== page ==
Early on, some scientists objected to the eugenicists' insistence that heredity overwhelmed environmental influences in shaping human life. Others objected to the eugenicists' methodologies, noting that family studies often relied on hearsay evidence and biased observation rather than direct, quantifiable, empirical measurements. Others challenged the eugenicists' reliance on phenotypic traits such as body form to diagnose presumed underlying genetic causes. Developments in genetics increasingly undermined this simplistic reasoning from phenotype to genotype.
Instead, genetic studies increasingly revealed the complex nature of most human phenotypic traits. Human traits rarely result from the action of single gene pairs, and expression depends on complex environmental influences. Moreover, many genes induce pleiotropic effects: that is, a single gene may influence more than one phenotypic characteristic. If multiple genes cause single traits, or if single genes are involved in many effects, then any attempt to "breed out" traits becomes virtually impossible. Moreover, if, as most eugenicists believed, negative traits are recessive factors in single-gene disorders, then most "bad" genes are harbored in apparently normal, heterozygous carriers. The Hardy-Weinberg theorem, formulated in 1908, made it clear that eugenic selection directed solely against affected individuals would barely reduce the incidence of a trait in the larger population. To decrease such defects by half would require forty generations (1,000 years) of perfect negative eugenics.
The Hardy-Weinberg theorem alone, unfortunately, did not dissuade most geneticists from eugenics. Many continued to believe, as geneticist Herbert Spencer Jennings wrote in 1930, that preventing the "propagation of even one congenitally defective individual puts a period to at least one line of operation of this devil. To fail to do at least so much would be a crime." Nevertheless, the most bigoted aspects of eugenics dwindled after 1946, as scientists recoiled from the horrors of Nazi atrocities.
The dream of improving human life through genetic intervention remains with us today. While genetic knowledge and technology have changed since the Holocaust, the cultural and political context surrounding the pursuit of genetic improvement has undergone even greater transformations. The goal of present genetic intervention is not group improvement, but individual therapy. Modern conceptions of individual, patient, and human rights reduce the risk of abuses committed in the name of eugenics. While negative eugenics has been largely eliminated as neither possible nor socially acceptable, positive eugenics are still considered desirable among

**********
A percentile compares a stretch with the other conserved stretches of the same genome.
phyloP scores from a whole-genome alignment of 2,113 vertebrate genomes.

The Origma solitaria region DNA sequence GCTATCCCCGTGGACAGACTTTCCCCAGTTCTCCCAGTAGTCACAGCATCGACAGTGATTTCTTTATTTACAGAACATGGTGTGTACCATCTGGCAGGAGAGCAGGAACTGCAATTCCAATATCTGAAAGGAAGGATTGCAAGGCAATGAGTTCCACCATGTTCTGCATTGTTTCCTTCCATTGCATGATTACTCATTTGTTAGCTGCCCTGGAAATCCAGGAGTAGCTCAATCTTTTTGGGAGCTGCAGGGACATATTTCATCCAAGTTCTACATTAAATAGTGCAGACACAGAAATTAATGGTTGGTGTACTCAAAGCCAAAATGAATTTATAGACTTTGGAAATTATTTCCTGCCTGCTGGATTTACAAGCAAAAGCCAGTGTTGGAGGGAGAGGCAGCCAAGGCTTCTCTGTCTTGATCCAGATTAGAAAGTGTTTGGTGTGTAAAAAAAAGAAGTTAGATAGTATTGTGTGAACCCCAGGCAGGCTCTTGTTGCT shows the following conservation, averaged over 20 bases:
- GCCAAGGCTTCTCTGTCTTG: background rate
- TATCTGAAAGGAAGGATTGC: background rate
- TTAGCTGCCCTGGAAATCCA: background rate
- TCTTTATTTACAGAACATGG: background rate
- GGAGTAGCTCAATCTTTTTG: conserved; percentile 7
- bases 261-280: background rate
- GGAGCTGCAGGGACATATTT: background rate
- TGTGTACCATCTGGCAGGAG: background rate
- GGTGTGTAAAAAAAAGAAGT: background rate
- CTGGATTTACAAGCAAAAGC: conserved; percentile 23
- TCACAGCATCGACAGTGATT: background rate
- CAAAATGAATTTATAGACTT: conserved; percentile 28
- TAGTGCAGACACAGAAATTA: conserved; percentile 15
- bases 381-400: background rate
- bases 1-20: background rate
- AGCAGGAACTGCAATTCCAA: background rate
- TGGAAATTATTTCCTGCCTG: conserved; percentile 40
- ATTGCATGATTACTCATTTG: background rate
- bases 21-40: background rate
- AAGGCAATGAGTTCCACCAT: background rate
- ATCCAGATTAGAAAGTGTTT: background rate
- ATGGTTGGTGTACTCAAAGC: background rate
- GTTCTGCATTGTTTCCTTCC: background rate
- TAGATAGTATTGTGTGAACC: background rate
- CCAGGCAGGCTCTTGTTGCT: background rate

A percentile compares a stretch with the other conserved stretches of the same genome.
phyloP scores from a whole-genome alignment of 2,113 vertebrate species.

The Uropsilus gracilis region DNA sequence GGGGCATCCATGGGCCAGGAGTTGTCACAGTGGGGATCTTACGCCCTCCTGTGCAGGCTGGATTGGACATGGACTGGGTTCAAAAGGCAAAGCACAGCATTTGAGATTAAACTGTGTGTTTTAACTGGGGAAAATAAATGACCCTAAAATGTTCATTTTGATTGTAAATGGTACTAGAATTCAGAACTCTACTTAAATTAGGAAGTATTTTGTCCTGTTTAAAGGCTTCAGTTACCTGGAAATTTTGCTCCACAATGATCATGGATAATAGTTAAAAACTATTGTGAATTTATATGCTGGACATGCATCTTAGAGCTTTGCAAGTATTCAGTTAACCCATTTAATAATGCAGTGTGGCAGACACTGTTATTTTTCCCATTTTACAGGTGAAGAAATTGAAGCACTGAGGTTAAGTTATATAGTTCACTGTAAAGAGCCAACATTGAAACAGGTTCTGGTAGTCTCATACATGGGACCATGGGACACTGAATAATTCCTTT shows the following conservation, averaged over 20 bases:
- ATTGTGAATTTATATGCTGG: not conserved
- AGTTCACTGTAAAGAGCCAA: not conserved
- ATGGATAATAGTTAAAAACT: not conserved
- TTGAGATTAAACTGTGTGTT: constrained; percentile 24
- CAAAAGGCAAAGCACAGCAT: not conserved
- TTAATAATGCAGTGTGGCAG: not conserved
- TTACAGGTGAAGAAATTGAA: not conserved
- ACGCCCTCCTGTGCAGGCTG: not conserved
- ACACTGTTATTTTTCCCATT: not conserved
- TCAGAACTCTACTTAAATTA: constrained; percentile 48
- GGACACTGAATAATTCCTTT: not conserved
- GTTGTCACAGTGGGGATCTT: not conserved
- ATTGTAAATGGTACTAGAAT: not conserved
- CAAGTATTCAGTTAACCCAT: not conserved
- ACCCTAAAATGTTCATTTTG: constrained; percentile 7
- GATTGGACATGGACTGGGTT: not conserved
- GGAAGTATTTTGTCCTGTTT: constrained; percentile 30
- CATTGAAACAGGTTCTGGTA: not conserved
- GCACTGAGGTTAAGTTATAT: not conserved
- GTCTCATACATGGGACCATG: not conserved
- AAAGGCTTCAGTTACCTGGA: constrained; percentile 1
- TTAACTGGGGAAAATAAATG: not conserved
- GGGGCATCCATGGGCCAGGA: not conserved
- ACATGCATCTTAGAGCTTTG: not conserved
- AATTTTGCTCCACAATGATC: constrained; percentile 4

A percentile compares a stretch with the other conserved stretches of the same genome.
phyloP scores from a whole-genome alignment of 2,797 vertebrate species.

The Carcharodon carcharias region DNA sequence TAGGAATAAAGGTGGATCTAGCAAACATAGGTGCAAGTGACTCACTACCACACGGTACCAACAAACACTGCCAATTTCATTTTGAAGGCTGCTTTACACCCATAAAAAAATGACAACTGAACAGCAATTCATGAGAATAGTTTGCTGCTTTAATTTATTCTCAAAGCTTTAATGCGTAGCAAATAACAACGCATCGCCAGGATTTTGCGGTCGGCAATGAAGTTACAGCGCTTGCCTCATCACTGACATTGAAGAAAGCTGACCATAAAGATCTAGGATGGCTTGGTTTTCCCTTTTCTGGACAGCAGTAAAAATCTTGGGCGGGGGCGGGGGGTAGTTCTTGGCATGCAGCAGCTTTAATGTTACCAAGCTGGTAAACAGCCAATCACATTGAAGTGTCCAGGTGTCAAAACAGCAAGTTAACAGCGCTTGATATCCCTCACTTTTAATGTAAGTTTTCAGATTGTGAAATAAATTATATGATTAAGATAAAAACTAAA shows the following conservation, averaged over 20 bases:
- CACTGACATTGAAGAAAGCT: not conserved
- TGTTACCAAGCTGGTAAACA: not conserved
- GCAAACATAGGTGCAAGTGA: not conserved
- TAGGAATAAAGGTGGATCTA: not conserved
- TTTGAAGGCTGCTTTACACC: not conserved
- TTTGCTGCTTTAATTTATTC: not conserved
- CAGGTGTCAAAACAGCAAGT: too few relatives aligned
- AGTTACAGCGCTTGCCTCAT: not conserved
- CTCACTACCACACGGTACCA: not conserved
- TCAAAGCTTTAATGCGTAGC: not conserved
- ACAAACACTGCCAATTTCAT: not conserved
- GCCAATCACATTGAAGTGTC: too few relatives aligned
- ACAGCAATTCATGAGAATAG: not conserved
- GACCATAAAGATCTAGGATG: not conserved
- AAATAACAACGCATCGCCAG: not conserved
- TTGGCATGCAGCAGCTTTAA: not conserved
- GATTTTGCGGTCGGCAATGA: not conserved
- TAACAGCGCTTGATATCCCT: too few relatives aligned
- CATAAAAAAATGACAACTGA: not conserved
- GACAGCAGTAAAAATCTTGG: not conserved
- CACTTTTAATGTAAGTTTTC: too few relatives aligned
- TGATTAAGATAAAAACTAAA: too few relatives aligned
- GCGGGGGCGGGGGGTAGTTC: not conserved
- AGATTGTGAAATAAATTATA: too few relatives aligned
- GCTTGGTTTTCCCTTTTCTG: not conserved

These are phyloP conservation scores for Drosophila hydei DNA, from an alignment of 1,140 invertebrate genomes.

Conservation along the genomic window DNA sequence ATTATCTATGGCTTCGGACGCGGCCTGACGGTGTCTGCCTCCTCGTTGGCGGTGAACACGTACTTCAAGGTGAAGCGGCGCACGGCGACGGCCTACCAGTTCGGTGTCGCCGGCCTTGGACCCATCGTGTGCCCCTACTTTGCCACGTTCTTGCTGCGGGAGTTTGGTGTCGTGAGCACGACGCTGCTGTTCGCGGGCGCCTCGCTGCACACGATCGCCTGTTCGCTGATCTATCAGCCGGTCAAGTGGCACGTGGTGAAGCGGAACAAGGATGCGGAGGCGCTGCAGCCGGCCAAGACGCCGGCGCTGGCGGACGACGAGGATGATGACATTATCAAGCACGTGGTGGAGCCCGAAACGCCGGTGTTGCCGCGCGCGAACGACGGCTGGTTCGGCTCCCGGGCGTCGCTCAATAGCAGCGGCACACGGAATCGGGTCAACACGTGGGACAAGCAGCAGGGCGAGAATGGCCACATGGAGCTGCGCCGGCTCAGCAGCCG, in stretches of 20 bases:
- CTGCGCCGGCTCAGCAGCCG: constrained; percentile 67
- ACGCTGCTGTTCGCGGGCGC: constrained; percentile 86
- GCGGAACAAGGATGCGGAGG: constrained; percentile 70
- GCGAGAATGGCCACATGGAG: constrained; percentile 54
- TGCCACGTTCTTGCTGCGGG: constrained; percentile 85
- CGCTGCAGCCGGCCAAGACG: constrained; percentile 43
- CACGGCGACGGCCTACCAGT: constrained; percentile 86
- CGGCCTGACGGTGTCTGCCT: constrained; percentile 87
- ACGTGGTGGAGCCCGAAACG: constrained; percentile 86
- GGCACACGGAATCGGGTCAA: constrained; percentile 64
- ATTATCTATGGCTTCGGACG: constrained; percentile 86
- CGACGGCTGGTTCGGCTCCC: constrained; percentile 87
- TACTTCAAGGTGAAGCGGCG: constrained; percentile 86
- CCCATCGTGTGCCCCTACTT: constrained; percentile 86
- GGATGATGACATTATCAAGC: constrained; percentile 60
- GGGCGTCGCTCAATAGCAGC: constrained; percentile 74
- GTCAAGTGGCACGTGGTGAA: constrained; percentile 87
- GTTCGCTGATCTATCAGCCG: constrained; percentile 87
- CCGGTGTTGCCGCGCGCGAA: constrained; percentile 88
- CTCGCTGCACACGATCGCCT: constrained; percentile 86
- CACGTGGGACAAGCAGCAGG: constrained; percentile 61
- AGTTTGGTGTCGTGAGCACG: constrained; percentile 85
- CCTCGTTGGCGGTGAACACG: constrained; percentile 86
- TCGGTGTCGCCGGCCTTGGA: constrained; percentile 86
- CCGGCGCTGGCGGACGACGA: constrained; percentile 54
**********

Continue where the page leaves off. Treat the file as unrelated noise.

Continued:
some people who propose genetic engineering for the development of children with superior traits. The ethical issues surrounding genetic engineering and cloning are still debated in light of the history of the eugenics movement. see also Cloning: Ethical Issues; Gene Therapy: Ethical Issues; Hardy-Weinberg Equilibrium; Inheritance Patterns; Reproductive Technology: Ethical Issues.
Gregory Michael Dorr
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All life on Earth is cellular and uses DNA to store genetic information. However, evidence suggests that, on ancient Earth, much complex chemical activity preceded cellular development, and it was probably not DNA-based at the start. What was the nature of this activity, and how did it lead to life? "Molecular evolution" is a term used to describe the stages that preceded the origin of life on Earth. The term implies that information-containing molecules were subject to the process of natural selection, whereby genetic structures were capable of both replication (the copying of specific nucleic acid sequences) and mutation. In addition, it is theorized that certain chemical reactions may have taken place on early Earth, before true evolution began, and some of these reactions may have helped to form these informational molecules that enabled replication and mutation.
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